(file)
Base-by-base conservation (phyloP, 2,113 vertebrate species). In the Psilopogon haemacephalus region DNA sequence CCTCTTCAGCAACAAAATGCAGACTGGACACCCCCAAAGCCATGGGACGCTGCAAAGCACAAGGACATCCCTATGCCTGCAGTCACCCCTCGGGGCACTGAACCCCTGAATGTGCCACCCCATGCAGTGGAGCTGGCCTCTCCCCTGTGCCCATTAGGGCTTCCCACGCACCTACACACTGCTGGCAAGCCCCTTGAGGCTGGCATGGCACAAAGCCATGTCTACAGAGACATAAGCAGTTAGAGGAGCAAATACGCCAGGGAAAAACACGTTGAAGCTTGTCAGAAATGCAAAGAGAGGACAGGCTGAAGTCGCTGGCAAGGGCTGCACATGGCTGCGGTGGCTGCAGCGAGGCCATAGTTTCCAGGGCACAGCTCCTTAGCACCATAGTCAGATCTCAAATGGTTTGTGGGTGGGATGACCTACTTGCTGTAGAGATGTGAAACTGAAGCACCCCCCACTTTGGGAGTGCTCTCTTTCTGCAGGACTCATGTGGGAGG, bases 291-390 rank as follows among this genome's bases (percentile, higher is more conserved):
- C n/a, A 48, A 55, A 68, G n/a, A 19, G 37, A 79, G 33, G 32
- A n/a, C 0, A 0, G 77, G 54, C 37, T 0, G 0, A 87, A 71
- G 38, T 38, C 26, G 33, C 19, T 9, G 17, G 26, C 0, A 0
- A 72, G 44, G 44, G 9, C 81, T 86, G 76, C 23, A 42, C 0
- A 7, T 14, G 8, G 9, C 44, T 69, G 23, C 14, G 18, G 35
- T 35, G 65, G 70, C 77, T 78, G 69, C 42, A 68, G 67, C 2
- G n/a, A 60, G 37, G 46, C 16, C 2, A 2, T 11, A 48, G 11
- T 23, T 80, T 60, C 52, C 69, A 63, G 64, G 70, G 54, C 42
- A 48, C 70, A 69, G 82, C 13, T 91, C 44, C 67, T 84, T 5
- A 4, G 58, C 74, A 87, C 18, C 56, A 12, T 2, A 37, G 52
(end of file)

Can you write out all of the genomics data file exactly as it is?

Base-by-base conservation (phyloP, 2,113 vertebrate species). In the Psilopogon haemacephalus region DNA sequence CCTCTTCAGCAACAAAATGCAGACTGGACACCCCCAAAGCCATGGGACGCTGCAAAGCACAAGGACATCCCTATGCCTGCAGTCACCCCTCGGGGCACTGAACCCCTGAATGTGCCACCCCATGCAGTGGAGCTGGCCTCTCCCCTGTGCCCATTAGGGCTTCCCACGCACCTACACACTGCTGGCAAGCCCCTTGAGGCTGGCATGGCACAAAGCCATGTCTACAGAGACATAAGCAGTTAGAGGAGCAAATACGCCAGGGAAAAACACGTTGAAGCTTGTCAGAAATGCAAAGAGAGGACAGGCTGAAGTCGCTGGCAAGGGCTGCACATGGCTGCGGTGGCTGCAGCGAGGCCATAGTTTCCAGGGCACAGCTCCTTAGCACCATAGTCAGATCTCAAATGGTTTGTGGGTGGGATGACCTACTTGCTGTAGAGATGTGAAACTGAAGCACCCCCCACTTTGGGAGTGCTCTCTTTCTGCAGGACTCATGTGGGAGG, bases 291-390 rank as follows among this genome's bases (percentile, higher is more conserved):
- C n/a, A 48, A 55, A 68, G n/a, A 19, G 37, A 79, G 33, G 32
- A n/a, C 0, A 0, G 77, G 54, C 37, T 0, G 0, A 87, A 71
- G 38, T 38, C 26, G 33, C 19, T 9, G 17, G 26, C 0, A 0
- A 72, G 44, G 44, G 9, C 81, T 86, G 76, C 23, A 42, C 0
- A 7, T 14, G 8, G 9, C 44, T 69, G 23, C 14, G 18, G 35
- T 35, G 65, G 70, C 77, T 78, G 69, C 42, A 68, G 67, C 2
- G n/a, A 60, G 37, G 46, C 16, C 2, A 2, T 11, A 48, G 11
- T 23, T 80, T 60, C 52, C 69, A 63, G 64, G 70, G 54, C 42
- A 48, C 70, A 69, G 82, C 13, T 91, C 44, C 67, T 84, T 5
- A 4, G 58, C 74, A 87, C 18, C 56, A 12, T 2, A 37, G 52